Peace is a desired condition that is elusive for much of mankind. For centuries nations have longed for peace. But even though many peace treaties have been signed, they have failed to provide lasting worldwide peace because of man's sin. Without the Prince of Peace this world will never know real peace. But peace is also elusive for most individuals. Our neighborhoods are filled with crime. Families face internal conflicts. Separation and divorce are common. Individuals are burdened with problems and stress. And no matter what they try, real lasting peace remains elusive. But there is a source of lasting peace, a peace that passeth all understanding. Isaiah 26:3 tells us that "Thou wilt keep him in perfect peace whose kind is stayed on thee." In John 14:27 Jesus said, "Peace I leave with you, my peace I give unto you: not as the world giveth, give I unto you. Let not your heart be troubled, neither let it be afraid." In Galatians 5:22 we read, "But the fruit of the Spirit is love, joy, peace, long-suffering, gentleness, goodness, faith." And in Phillipians 4:7, Paul reminds us, "And the peace of God, which passeth all understanding, shall keep your hearts and minds through Christ Jesus." In 1875, while on vacation, Edward H. Bickersteth, Jr., heard a sermon on Isaiah 26:3 by a Canon Gibbon. The message was still on his mind that afternoon when he visited an aged and dying relative. As he entered the man's bedroom he found him in deep depression and troubled about his impending death. To soothe the man's emotional turmoil, Bickersteth opened his Bible to read from Isaiah 26:3, When his friend dropped off to sleep, Bickersteth took a sheet of paper and began to write a poem, posing the most disturbing obstacles to peace in life and then answered with the affirmation of faith that could not be denied. When his relative awoke, the author read the stanzas to him and comfort came to his troubled mind and heart. It might have been the last thing he heard before Jesus called him "to Heaven's perfect peace." Later his hymn would comfort his own heart as he stood over the grave of a preacher son. Have you experienced God's perfect peace in your life, especially in difficult times? I know I have, especially when family members died and also when I've had some serious surgeries ... a peace that passeth all understanding. We can also experience that perfect peace in our everyday lives, because of His presence. Hopefully this is your testimony. If that is not the case, turn your burdens over to the Lord today and let Him direct your paths. Meditate upon these words this week and apply them to your daily life.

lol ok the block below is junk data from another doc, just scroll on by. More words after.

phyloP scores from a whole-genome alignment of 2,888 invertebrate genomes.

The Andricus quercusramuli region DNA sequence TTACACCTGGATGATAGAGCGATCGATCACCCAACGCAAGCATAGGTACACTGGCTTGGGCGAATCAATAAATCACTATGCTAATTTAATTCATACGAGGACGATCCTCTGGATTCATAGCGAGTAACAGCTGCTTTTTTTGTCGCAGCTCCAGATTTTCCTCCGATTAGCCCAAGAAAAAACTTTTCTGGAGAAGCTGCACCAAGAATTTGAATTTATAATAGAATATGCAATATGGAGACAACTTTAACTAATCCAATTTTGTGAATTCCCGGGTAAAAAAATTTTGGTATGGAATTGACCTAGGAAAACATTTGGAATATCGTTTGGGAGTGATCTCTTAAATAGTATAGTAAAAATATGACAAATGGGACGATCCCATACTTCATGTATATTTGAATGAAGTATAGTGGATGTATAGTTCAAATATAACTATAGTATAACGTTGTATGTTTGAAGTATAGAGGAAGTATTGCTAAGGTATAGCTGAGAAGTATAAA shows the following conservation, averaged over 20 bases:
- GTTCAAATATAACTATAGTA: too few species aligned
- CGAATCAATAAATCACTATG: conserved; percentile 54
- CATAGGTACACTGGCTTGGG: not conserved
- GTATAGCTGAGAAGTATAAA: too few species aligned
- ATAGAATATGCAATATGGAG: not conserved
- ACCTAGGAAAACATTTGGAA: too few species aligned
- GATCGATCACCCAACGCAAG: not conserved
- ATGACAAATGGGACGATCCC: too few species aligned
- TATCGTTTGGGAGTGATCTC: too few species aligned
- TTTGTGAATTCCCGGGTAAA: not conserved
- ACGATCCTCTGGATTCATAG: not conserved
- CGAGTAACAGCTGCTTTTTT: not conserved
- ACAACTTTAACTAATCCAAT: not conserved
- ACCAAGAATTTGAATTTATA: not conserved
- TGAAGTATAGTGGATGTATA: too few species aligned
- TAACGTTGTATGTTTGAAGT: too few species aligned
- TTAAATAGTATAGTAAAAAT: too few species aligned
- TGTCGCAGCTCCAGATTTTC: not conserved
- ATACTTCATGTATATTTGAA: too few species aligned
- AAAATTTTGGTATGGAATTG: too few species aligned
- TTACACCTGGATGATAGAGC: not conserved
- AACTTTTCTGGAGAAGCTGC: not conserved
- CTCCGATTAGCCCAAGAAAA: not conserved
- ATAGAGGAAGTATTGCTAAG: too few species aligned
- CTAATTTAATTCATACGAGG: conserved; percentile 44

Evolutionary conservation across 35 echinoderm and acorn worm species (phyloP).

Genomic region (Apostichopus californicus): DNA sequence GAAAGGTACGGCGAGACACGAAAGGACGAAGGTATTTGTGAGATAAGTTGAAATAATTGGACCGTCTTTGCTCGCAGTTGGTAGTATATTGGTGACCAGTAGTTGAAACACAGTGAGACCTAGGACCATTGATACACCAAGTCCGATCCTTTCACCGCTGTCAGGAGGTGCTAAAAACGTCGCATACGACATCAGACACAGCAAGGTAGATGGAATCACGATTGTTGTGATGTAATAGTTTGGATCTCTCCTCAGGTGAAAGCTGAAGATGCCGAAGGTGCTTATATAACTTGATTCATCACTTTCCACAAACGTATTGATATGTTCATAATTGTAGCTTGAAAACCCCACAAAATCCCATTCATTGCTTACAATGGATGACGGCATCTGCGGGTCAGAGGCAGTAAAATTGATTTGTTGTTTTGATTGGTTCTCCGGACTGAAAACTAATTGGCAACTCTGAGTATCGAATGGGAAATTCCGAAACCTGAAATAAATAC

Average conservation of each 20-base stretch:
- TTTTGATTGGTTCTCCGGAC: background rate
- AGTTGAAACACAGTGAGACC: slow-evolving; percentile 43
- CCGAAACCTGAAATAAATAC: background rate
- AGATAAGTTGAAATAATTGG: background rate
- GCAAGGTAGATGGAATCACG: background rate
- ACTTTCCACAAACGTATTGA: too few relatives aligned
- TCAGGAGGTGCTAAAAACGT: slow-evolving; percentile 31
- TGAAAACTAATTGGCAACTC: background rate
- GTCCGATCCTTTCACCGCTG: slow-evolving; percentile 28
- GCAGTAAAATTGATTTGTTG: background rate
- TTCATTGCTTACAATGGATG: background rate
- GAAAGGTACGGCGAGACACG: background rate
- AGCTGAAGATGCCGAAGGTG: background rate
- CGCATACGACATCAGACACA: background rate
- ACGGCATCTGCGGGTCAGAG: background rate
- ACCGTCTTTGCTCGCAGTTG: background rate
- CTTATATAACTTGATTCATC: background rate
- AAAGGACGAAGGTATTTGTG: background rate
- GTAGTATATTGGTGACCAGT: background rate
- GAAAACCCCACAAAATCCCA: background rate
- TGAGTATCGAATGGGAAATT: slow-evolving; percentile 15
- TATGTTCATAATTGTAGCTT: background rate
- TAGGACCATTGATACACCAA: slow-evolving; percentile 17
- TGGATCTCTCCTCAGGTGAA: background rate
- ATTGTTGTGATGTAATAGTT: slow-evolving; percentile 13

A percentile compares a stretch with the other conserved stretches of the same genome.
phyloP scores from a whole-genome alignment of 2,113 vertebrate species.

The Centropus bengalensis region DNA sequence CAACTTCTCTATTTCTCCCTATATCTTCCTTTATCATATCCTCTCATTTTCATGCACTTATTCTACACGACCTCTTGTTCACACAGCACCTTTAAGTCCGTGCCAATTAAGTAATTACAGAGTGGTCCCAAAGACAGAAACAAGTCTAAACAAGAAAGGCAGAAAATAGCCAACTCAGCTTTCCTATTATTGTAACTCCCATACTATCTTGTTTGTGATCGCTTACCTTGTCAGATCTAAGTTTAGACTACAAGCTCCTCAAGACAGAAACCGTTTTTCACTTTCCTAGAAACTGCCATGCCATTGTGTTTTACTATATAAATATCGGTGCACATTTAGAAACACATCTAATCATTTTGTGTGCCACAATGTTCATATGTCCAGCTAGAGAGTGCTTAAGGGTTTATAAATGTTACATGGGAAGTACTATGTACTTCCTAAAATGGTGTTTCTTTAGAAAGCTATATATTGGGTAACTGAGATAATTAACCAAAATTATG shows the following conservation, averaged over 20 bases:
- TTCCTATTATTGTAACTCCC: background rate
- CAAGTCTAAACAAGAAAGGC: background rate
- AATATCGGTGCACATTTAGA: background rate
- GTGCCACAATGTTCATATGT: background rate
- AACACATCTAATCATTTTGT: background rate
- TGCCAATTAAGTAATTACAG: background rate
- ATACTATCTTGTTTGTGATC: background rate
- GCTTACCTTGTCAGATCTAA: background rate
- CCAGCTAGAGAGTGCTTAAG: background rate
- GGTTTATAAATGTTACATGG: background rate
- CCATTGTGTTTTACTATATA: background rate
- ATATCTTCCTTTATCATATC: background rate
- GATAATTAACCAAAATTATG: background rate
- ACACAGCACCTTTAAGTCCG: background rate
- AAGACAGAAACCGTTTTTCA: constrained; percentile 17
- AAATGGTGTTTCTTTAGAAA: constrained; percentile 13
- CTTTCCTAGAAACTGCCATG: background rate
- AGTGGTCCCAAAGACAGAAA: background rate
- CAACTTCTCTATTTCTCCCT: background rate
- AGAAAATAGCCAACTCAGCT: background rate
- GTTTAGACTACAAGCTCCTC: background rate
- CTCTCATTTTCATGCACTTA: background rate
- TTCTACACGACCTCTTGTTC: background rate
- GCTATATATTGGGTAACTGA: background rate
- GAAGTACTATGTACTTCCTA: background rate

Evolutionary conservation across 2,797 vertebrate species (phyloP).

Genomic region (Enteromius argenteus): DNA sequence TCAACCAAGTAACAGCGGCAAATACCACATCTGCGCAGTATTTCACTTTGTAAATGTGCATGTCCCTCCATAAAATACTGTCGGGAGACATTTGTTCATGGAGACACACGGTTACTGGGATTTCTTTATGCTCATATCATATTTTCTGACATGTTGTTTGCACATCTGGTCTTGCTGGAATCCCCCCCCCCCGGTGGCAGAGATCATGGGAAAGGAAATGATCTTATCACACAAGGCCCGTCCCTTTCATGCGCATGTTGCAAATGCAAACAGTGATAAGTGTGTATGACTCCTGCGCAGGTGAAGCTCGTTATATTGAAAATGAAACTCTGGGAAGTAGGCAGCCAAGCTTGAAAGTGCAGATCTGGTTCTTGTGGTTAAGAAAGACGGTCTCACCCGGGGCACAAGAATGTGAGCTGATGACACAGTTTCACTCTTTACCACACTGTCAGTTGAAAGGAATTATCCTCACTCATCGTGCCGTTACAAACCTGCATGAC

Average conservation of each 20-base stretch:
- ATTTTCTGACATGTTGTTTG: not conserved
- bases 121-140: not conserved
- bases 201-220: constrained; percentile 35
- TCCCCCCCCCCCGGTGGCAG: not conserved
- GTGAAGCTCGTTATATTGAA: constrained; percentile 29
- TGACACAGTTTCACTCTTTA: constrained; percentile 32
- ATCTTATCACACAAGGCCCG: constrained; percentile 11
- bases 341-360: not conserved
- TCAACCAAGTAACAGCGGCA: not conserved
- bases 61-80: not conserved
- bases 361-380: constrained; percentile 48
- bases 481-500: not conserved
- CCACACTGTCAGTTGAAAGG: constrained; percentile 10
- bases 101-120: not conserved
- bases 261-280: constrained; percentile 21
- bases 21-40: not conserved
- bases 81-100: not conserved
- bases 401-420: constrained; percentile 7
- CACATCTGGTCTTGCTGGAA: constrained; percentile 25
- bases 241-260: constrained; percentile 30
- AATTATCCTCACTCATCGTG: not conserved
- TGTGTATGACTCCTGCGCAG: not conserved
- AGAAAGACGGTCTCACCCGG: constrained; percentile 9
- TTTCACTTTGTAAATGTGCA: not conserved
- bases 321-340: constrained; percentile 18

(1) Peace, perfect peace, in this dark world of sin?
The blood of Jesus whispers peace within.
(2) Peace, perfect peace, by thronging duties pressed?
To do the will of Jesus, this is rest.
(3) Peace, perfect peace, with sorrows surging round?
On Jesus' bosom naught but calm is found.
(4) Peace, perfect peace, with loved ones far away?
In Jesus' keeping we are safe, and they.
(5) Peace, perfect peace, our future all unknown?
Jesus we know, and He is on the throne.
(6) Peace, perfect peace, death shadowing us and ours?
Jesus has vanquished death and all its powers.
(6) It is enough: earth's struggles soon shall cease,
And Jesus call us to Heaven's perfect peace.
After one of Bickersteth's sisters pointed out that there is nothing specific in the hymn about physical suffering. "That is soon remedied," he replied. He took up an envelope and wrote the following verse (apparently never published) on the the back.
Peace, perfect peace, 'mid suffering's sharpest throes?
The sympathy of Jesus breathes repose.
You can listen to it here. Unfortunately, because the hymn is so old and seldom sung anymore, it has been difficult to find a good video of it being sung. But here are two that will allow you to hear it.